After being delayed for nearly three months due to COVID-19, Georgia’s June 9 primary and special election has turned into chaos at many precincts in metro Atlanta.

There were reports all day of long lines, malfunctioning voting machines, confused poll workers, not enough absentee ballots, and passing the buck on whose fault it was between state and local officials. Gov. Brian Kemp was trending on Twitter for a time in the afternoon as users accused him of suppressing the vote.

Due to the meltdown, Fulton County announced polls would remain open until 9 p.m. instead of the previously scheduled 7 p.m. DeKalb County announced court-ordered extended hours at certain polling sites, including Kittredge Magnet School in Brookhaven, where voting was to continue until 9:26 p.m.

Georgia Secretary of State Brad Raffensperger said his office would investigate voting issues in both Fulton and DeKalb Counties to root out problems before the November general election. In a statement, Raffensperger called the voting situation in both counties “unacceptable.”

“Obviously, the first time a new voting system is used, there is going to be a learning curve, and voting in a pandemic only increased these difficulties. But every other county faced these same issues and were significantly better prepared to respond so that voters had every opportunity to vote,” Raffensperger said in reference to Fulton and DeKalb.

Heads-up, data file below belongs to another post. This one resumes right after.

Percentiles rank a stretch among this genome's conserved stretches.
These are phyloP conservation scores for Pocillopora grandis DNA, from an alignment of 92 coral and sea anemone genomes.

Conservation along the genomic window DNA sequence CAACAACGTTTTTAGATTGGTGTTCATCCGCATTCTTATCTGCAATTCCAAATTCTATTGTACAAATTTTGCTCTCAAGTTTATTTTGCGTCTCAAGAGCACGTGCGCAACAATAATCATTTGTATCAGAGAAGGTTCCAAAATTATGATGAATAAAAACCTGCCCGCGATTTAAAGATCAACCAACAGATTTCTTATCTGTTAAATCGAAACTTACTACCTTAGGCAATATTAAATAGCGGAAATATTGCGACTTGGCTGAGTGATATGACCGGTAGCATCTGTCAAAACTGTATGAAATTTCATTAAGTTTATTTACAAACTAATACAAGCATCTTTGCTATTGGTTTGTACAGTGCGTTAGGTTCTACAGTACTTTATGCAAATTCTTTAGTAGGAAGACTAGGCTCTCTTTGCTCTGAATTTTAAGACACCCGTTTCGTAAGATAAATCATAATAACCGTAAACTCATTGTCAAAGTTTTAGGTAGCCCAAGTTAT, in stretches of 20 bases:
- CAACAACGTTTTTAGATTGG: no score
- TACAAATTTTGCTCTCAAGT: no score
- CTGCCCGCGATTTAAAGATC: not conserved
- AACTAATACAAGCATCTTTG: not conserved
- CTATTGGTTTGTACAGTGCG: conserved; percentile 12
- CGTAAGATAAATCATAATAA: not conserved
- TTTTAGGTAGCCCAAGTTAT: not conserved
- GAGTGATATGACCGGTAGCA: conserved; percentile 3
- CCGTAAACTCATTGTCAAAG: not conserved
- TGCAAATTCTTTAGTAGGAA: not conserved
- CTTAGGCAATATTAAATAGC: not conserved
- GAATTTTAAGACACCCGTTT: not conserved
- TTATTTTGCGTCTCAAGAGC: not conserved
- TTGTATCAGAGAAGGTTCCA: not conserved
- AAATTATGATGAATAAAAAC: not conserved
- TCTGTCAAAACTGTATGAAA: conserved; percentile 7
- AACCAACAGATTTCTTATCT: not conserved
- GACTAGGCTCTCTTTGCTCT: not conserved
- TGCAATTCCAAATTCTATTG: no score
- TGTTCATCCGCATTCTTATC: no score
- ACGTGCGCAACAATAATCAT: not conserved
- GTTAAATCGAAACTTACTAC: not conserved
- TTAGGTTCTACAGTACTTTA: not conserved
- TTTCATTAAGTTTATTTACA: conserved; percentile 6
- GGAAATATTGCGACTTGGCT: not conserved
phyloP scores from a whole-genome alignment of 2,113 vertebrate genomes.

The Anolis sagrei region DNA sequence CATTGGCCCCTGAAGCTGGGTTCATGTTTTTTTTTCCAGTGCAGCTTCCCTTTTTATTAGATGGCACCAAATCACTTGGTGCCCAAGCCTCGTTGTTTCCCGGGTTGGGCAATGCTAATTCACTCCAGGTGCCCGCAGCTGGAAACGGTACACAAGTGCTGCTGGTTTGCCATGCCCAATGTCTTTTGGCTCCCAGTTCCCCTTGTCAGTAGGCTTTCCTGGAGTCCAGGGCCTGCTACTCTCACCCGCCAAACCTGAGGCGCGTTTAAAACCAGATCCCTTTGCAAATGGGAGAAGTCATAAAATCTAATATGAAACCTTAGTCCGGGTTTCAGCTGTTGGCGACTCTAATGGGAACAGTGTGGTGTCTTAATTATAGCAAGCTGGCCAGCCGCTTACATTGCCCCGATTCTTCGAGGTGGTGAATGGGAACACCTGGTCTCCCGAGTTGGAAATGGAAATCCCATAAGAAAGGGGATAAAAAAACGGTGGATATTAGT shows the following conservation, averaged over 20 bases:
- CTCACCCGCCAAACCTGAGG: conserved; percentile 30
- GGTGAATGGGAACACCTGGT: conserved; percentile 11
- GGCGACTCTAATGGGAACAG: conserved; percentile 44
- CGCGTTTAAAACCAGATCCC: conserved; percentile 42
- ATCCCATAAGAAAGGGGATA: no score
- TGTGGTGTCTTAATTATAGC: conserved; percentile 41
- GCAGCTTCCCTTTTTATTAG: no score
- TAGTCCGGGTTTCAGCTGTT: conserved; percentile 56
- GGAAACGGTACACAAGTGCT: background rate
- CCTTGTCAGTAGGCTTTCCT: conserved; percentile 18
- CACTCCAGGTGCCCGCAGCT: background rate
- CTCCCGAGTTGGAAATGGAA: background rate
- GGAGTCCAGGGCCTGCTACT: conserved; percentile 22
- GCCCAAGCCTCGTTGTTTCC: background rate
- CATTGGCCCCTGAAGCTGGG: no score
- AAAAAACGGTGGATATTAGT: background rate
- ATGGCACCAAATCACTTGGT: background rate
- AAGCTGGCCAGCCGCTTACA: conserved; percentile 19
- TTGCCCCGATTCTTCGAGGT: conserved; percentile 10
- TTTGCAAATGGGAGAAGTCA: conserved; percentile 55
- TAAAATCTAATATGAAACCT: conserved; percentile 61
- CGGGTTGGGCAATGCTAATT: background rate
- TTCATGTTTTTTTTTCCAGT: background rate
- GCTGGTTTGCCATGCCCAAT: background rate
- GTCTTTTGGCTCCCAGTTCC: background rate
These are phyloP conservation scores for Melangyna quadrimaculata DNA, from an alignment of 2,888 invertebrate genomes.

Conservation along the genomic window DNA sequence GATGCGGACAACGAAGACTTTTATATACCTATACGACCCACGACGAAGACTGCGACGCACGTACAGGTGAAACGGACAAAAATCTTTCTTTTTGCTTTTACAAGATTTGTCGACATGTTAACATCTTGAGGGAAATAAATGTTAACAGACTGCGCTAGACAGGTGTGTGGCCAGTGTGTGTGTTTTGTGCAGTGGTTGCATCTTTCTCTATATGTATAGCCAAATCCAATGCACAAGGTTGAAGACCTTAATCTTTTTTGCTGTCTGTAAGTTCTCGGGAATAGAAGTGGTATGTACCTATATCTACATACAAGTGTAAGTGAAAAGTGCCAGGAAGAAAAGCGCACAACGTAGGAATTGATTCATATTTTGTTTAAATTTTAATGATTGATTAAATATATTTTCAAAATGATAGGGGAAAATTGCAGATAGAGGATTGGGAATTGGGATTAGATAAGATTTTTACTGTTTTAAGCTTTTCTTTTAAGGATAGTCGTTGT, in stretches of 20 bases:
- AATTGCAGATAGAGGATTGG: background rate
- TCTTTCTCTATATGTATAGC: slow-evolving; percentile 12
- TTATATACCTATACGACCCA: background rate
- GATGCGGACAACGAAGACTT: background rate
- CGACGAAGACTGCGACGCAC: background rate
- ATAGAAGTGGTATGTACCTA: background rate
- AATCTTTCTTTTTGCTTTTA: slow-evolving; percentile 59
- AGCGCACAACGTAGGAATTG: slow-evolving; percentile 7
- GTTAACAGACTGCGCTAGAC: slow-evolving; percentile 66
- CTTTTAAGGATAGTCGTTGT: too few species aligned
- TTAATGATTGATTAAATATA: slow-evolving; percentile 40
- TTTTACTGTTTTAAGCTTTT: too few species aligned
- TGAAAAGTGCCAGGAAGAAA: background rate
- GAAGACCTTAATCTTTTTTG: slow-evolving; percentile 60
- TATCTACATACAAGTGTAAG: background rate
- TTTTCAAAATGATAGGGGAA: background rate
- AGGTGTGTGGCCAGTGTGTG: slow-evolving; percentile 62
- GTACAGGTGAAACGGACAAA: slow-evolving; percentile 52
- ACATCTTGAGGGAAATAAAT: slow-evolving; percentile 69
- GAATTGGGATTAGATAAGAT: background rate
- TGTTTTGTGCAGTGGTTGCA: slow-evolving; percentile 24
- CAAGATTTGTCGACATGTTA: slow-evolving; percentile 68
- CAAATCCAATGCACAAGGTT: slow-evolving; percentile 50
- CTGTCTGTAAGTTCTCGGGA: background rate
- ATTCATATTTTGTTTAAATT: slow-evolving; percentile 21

Local leaders pushed back on the secretary of state’s comments, including DeKalb CEO Michael Thurmond. “The Election Day issues relating to the use of state-purchased voting machines represent an attack on the democratic process. The Secretary of State’s Office has alleged these issues resulted from a failure of county leadership. If there was a failure of leadership, it starts where the buck should stop, at the top. The eradication of any ‘learning curve’ rests squarely at the feet of the Georgia Secretary of State Brad Raffensperger and his office,” Thurmond said in a statement. 

The Georgia Democratic Party also had words for Raffensperger: “The secretary of state’s job is to provide adequate support and training for counties as he implemented Georgia’s new voting system, and he has failed. Across the state, Georgia voters are waiting for hours to cast their ballots because Georgia’s system is failing them. We demand statewide action by the secretary of state — the chief elections official in Georgia— to fix this problem immediately before we see these issues for every election this cycle.”

The city of Atlanta and Mayor Keisha Lance Bottoms both used social media to encourage frustrated voters to stick out the long lines and confusion.

The city of Atlanta tweeted: “If you encounter long lines or delays because of voting machine malfunctions, please report the delay to poll officials and request an emergency paper provisional ballot. Call the Election Protection Hotline at (866) 687-8683.”

Bottoms tweeted: “If you are in line, PLEASE do not allow your vote to be suppressed. PLEASE stay in line. They should offer you a provisional ballot if the machines are not working.”

–John Ruch contributed

Update: This story has been updated with information about extended voting hours in DeKalb County.

Collin Kelley

Collin Kelley has been the editor of Atlanta Intown for two decades and has been a journalist and freelance writer for 35 years. He’s also an award-winning poet and novelist.